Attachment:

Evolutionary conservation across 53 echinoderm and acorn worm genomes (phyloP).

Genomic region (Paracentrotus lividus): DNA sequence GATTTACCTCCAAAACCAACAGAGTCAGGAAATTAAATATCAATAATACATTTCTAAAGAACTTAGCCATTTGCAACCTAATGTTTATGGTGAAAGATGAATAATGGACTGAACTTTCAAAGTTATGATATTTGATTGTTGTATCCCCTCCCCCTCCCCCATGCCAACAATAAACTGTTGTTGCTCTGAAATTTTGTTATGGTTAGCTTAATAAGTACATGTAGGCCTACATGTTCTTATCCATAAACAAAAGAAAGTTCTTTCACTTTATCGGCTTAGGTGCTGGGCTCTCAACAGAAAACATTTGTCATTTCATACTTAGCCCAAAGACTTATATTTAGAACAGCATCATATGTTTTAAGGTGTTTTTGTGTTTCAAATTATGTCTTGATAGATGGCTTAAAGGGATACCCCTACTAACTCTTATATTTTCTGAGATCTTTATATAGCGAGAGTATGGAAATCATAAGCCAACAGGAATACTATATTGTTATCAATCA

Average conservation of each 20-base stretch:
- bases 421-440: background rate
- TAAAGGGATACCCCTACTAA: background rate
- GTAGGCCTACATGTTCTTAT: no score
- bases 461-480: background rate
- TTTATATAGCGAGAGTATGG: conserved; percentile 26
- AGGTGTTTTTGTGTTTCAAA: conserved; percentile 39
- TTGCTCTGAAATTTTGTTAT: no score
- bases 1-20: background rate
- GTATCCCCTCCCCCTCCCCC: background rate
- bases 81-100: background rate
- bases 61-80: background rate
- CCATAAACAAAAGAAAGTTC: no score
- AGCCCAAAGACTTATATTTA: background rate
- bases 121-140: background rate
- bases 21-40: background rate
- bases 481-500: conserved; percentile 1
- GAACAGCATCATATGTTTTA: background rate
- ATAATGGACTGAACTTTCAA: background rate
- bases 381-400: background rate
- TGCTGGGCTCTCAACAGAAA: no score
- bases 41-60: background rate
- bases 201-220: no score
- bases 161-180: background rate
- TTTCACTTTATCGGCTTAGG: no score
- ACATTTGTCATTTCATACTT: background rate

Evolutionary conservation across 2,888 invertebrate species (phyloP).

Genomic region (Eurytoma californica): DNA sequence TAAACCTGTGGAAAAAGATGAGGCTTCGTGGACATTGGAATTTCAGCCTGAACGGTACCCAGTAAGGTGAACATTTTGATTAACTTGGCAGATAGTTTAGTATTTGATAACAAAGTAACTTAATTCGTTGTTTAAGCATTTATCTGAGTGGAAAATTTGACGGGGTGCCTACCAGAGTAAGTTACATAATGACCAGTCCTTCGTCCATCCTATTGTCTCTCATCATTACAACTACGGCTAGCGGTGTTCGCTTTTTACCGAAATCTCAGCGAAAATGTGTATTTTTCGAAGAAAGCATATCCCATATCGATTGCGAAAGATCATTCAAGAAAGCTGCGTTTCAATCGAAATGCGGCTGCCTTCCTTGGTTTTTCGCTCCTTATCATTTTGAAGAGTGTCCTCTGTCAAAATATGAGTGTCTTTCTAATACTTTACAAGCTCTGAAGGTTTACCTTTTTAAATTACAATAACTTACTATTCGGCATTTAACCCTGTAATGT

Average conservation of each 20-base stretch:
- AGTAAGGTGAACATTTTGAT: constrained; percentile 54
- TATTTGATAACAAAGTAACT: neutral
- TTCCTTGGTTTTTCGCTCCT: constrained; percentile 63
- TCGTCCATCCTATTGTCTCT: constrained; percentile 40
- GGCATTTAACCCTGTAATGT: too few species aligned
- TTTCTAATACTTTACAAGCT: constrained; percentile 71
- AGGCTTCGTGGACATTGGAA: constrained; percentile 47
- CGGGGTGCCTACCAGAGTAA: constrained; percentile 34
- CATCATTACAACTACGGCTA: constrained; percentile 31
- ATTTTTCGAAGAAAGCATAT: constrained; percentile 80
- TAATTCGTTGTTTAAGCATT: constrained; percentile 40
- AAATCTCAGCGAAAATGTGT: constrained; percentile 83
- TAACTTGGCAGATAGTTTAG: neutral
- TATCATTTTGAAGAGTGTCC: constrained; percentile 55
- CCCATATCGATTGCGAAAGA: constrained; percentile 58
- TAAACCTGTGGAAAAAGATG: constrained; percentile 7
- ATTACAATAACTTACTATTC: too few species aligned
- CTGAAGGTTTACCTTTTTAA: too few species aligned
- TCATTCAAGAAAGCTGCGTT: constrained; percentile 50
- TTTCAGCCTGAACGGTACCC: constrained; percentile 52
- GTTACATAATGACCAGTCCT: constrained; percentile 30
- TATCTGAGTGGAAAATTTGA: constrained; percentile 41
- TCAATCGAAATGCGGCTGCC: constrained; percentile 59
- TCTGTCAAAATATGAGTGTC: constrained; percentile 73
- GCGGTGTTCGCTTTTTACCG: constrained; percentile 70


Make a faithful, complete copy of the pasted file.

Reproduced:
Evolutionary conservation across 53 echinoderm and acorn worm genomes (phyloP).

Genomic region (Paracentrotus lividus): DNA sequence GATTTACCTCCAAAACCAACAGAGTCAGGAAATTAAATATCAATAATACATTTCTAAAGAACTTAGCCATTTGCAACCTAATGTTTATGGTGAAAGATGAATAATGGACTGAACTTTCAAAGTTATGATATTTGATTGTTGTATCCCCTCCCCCTCCCCCATGCCAACAATAAACTGTTGTTGCTCTGAAATTTTGTTATGGTTAGCTTAATAAGTACATGTAGGCCTACATGTTCTTATCCATAAACAAAAGAAAGTTCTTTCACTTTATCGGCTTAGGTGCTGGGCTCTCAACAGAAAACATTTGTCATTTCATACTTAGCCCAAAGACTTATATTTAGAACAGCATCATATGTTTTAAGGTGTTTTTGTGTTTCAAATTATGTCTTGATAGATGGCTTAAAGGGATACCCCTACTAACTCTTATATTTTCTGAGATCTTTATATAGCGAGAGTATGGAAATCATAAGCCAACAGGAATACTATATTGTTATCAATCA

Average conservation of each 20-base stretch:
- bases 421-440: background rate
- TAAAGGGATACCCCTACTAA: background rate
- GTAGGCCTACATGTTCTTAT: no score
- bases 461-480: background rate
- TTTATATAGCGAGAGTATGG: conserved; percentile 26
- AGGTGTTTTTGTGTTTCAAA: conserved; percentile 39
- TTGCTCTGAAATTTTGTTAT: no score
- bases 1-20: background rate
- GTATCCCCTCCCCCTCCCCC: background rate
- bases 81-100: background rate
- bases 61-80: background rate
- CCATAAACAAAAGAAAGTTC: no score
- AGCCCAAAGACTTATATTTA: background rate
- bases 121-140: background rate
- bases 21-40: background rate
- bases 481-500: conserved; percentile 1
- GAACAGCATCATATGTTTTA: background rate
- ATAATGGACTGAACTTTCAA: background rate
- bases 381-400: background rate
- TGCTGGGCTCTCAACAGAAA: no score
- bases 41-60: background rate
- bases 201-220: no score
- bases 161-180: background rate
- TTTCACTTTATCGGCTTAGG: no score
- ACATTTGTCATTTCATACTT: background rate

Evolutionary conservation across 2,888 invertebrate species (phyloP).

Genomic region (Eurytoma californica): DNA sequence TAAACCTGTGGAAAAAGATGAGGCTTCGTGGACATTGGAATTTCAGCCTGAACGGTACCCAGTAAGGTGAACATTTTGATTAACTTGGCAGATAGTTTAGTATTTGATAACAAAGTAACTTAATTCGTTGTTTAAGCATTTATCTGAGTGGAAAATTTGACGGGGTGCCTACCAGAGTAAGTTACATAATGACCAGTCCTTCGTCCATCCTATTGTCTCTCATCATTACAACTACGGCTAGCGGTGTTCGCTTTTTACCGAAATCTCAGCGAAAATGTGTATTTTTCGAAGAAAGCATATCCCATATCGATTGCGAAAGATCATTCAAGAAAGCTGCGTTTCAATCGAAATGCGGCTGCCTTCCTTGGTTTTTCGCTCCTTATCATTTTGAAGAGTGTCCTCTGTCAAAATATGAGTGTCTTTCTAATACTTTACAAGCTCTGAAGGTTTACCTTTTTAAATTACAATAACTTACTATTCGGCATTTAACCCTGTAATGT

Average conservation of each 20-base stretch:
- AGTAAGGTGAACATTTTGAT: constrained; percentile 54
- TATTTGATAACAAAGTAACT: neutral
- TTCCTTGGTTTTTCGCTCCT: constrained; percentile 63
- TCGTCCATCCTATTGTCTCT: constrained; percentile 40
- GGCATTTAACCCTGTAATGT: too few species aligned
- TTTCTAATACTTTACAAGCT: constrained; percentile 71
- AGGCTTCGTGGACATTGGAA: constrained; percentile 47
- CGGGGTGCCTACCAGAGTAA: constrained; percentile 34
- CATCATTACAACTACGGCTA: constrained; percentile 31
- ATTTTTCGAAGAAAGCATAT: constrained; percentile 80
- TAATTCGTTGTTTAAGCATT: constrained; percentile 40
- AAATCTCAGCGAAAATGTGT: constrained; percentile 83
- TAACTTGGCAGATAGTTTAG: neutral
- TATCATTTTGAAGAGTGTCC: constrained; percentile 55
- CCCATATCGATTGCGAAAGA: constrained; percentile 58
- TAAACCTGTGGAAAAAGATG: constrained; percentile 7
- ATTACAATAACTTACTATTC: too few species aligned
- CTGAAGGTTTACCTTTTTAA: too few species aligned
- TCATTCAAGAAAGCTGCGTT: constrained; percentile 50
- TTTCAGCCTGAACGGTACCC: constrained; percentile 52
- GTTACATAATGACCAGTCCT: constrained; percentile 30
- TATCTGAGTGGAAAATTTGA: constrained; percentile 41
- TCAATCGAAATGCGGCTGCC: constrained; percentile 59
- TCTGTCAAAATATGAGTGTC: constrained; percentile 73
- GCGGTGTTCGCTTTTTACCG: constrained; percentile 70